There are four stages that this type of wound will pass through on its way back to normal function. These phases overlap but begin sequentially. First, the clotting phase, then the inflammatory phase (some meld these two together), then comes the migratory phase and healing finishes with the maturation phase. Different activities, chemicals and processes dominate these phases and all are necessary to restore proper function.

The cut happens and within moments, reacting to the damage of their lining cells (endothelial cells), the damaged blood vessels go into spasm to reduce their diameter (vasoconstriction), which also has the added benefit of bringing the wound edges closer together. The damaged lining cells also cease to release the chemicals they usually secrete to prevent coagulation of the blood and begin to secrete chemicals that encourage clotting (von Willebrand Factor and thromboplastin), as well as proteins (cytokines) that jump starts the immune responses of the body. Within the hour the clotting factors encourage small cell fragments in the blood (platlets) to stick to the damaged areas of the blood vessels, holding the edges together and stopping the flow of blood. Once this plug is in place a protein (fibrinogen) is converted into a non-soluble protein (fibrin) and forms a web-like framework for blood to coagulate around. Once sufficient blood coagulates around this framework the plug becomes a clot.

As clotting occurs another process, inflammation, is beginning to help clean and protect the wound and to ensure that all the other chemicals and cells needed for healing are able to reach the wound site. The first event in inflammation is the enlargement of the blood vessels around the injury (vasodilation) which both increases the volume of blood flow to and from the area and enhances movement of material through the walls of the blood vessels. The first new cells to arrive are White blood cells (specifically neutrophils and macrophages) and cells (mesenchymal cells) that transform into tissue building cells (fibroblasts). This is also the process that will cause the throbbing in your finger. More and more fluid, chemicals and cells crowd the limited space of the fingertip until you can literally feel the surge of your pulse pushing more into the constricted space. Fingertips, or any constricted space that swells will manifest this throbbing. In more spacious areas swelling of the tissue over a larger area allows these materials to disperse into a larger area and you rarely feel the pulsing. Within about 24 hours the inflammation has subsided to the point that the throbbing isn’t evident, you may not even note any swelling.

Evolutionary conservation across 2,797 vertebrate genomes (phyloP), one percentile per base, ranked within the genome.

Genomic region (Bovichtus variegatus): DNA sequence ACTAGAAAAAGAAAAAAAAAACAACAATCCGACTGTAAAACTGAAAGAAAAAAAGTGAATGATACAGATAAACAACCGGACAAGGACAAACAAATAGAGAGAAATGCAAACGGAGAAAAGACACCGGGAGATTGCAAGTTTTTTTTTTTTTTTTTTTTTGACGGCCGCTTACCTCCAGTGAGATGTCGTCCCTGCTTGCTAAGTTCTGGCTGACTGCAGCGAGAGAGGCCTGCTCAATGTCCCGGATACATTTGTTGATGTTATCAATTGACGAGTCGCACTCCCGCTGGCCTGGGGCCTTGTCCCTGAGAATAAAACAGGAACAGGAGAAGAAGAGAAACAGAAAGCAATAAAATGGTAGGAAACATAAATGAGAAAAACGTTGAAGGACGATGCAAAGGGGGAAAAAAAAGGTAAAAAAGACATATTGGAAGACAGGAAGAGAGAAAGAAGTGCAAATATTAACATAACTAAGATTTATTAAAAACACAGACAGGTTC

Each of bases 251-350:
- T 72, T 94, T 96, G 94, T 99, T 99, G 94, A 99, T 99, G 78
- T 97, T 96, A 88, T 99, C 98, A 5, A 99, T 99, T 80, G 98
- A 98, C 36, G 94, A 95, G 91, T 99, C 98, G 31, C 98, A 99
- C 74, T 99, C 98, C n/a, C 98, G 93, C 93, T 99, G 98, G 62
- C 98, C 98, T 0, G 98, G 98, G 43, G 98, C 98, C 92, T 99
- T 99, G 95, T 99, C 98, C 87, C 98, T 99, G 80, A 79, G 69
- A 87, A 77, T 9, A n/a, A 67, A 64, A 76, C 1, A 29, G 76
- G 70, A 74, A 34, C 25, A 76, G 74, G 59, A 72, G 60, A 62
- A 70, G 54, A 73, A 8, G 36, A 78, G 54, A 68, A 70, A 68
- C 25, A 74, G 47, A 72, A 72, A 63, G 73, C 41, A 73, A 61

At around the 3 day mark the migratory phase becomes dominant. At this point the clot has become a scab and under that the epithelial cells are migrating across the gap (see “Healing Scrapes”). The fibroblasts migrate on the fibrin threads producing scar tissue (primarily collagen and glycoprotein, this tissue also secretes a antibiotic-like fluid) as they move. At the same time the damaged blood vessels are healing. This phase can take up to about 3 weeks.

By the 3 week mark healing moves into the maturation phase. This is when the wound undergoes its remodelling. In a house remodel this would be the painting stage, in the body this is when the new structures attain more organization, when the cells involved in healing begin to disperse or die off, and the blood vessels are fully restored. Depending on the severity of the injury this phase can be ongoing for up to 2 years. You would see this as the slow fading of the visible scar. For you body the tissue would be slightly less sturdy and perhaps have slightly altered blood flow until this process completed.

Nutritionally speaking your body will be using more Vitamin C (connective tissue production and blood vessel healing) and more Vitamin E (to decrease scarring and speed the process). In the early stage Vitamin K would be used heavily in clot production.